Now might be a good time to upgrade to MSP for me - I have a copy of MSP 7 (VE) from the front cover of a computer magazine and MSP (upgrade) is $199 USD at the moment. The upgrade to VS 10 (I am at VS 9) is $59 USD - so seems a good time to jump tracks. Of course to qualify for the $199 you need a previous version of MSP (it is $299 for VS owners to upgrade), but like all ULead products if you look really hard you can find a SE/VE version for next to nothing (I got my MSP 7 VE from the cover disk of "Australian PC User" magazine - June 2006 edition).

Just my thoughts... :-)


Post by heinz-oz »

I got my first copy of VS 5 bundled with my fire wire card, used it once and found it to be too rudimentary for what I wanted. I upgraded that straight away to MSP 6.5 Directors Cut and used that for a year or so. I'm not sure when I made the switch to MSP 7 but I never looked back. Meanwhile I got bundled versions of VS 7 and VS 8 but never even installed these.

With MSP one can have up to 99 video and audio tracks and the work flow is different to VS. MSP is aimed at the prosumer as Ken already pointed out. VS is aimed at the keen amateur who does not need the added features of MSP.

As suggested before, it’s best to compare the two on the web site and decide which one to get based on the features provided/needed.
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Post by stannmaple »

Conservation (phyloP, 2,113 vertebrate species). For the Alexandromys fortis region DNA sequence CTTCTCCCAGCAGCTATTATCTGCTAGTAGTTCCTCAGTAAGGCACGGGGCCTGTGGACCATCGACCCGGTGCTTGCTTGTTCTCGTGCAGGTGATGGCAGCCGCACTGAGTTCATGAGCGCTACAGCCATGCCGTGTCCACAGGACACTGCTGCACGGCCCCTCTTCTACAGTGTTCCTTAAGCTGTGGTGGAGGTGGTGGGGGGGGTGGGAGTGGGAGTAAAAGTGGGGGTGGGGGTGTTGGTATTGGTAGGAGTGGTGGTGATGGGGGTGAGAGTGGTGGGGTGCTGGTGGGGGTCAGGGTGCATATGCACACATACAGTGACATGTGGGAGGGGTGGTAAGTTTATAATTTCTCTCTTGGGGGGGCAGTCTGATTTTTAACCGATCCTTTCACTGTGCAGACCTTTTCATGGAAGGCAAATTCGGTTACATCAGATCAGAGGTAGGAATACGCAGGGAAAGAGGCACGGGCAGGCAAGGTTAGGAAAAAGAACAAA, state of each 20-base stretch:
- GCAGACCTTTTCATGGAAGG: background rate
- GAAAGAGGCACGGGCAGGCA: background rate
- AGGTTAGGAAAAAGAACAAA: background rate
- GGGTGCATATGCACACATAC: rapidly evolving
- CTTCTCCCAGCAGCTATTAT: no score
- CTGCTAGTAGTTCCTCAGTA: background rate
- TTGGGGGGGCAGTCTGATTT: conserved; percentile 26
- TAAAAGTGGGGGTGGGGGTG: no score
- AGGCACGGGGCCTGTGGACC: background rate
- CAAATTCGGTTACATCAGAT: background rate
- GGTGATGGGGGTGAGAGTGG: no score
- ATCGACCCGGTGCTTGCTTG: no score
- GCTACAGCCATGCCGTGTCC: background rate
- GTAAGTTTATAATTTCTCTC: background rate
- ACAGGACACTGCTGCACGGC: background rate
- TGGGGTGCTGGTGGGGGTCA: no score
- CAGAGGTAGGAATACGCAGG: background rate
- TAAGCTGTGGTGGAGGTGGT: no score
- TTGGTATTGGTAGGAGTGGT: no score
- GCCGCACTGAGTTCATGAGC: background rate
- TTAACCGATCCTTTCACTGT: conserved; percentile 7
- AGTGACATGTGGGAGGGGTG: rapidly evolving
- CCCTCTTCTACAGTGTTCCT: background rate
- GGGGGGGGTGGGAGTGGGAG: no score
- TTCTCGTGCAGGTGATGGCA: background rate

The reason I asked is because I have video studio and am really enjoying it. I was just wondering if Media Studio was better. Sounds like it might be good for me in the future. I have one other question. I realize this is a Ulead forum, so the opinions are going to be a bit biased, but how does media studio compare to professional level programs like Final Cut Pro, Avid Xpress and Adobe Premier? Thanks.
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Post by sjj1805 »

The best answer (other than downloading the Free Trials) is to watch two sample videos produced by
Tobie Openshaw
MarCom Dept
Ulead System Taiwan

They can be found in this post: ... 7725#67725

Put simply, most things that can be done in VideoStudio can also be done in MediaStudio but not the other way round. It appears that Ulead sometimes tests things out in VideoStudio before implementing them into MediaStudio.
Last edited by sjj1805 on Tue Jun 13, 2006 12:47 am, edited 1 time in total.
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Post by Ron P. »

I haven't used Avid Express Pro, or Final Cut Pro, and have toyed with an older version of Adobe Premier.

But to start with I do know the learning curve for MSP8 is not as steep as that for Adobe Premier.

Now another comparison is pricing,
  • Ulead Media Studio Pro 8 full version: $399
  • Adobe Premier Pro: $899
  • Final Cut Pro: $1,695
That's as far as I can take a comparison. I would suggest going to each site and reading about the respect software, to include the system requirements, look at the User Interfaces (there generally are screenshots). Visit forums of each and read about any problems the people may or may not be having.

Then if so inclined and they provide a trial or demo version, try each one out. One thing that I do know, is looking a something on a website, a flash demo is totally different then having the program on your computer and trying to figure out how to do things with it. I've tried several programs out, and it seems easy when you see someone else doing it.

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Post by heinz-oz »

And don't forget to look in on their support forums (if they have any). That would give you an idea of the level of support you can expect or need.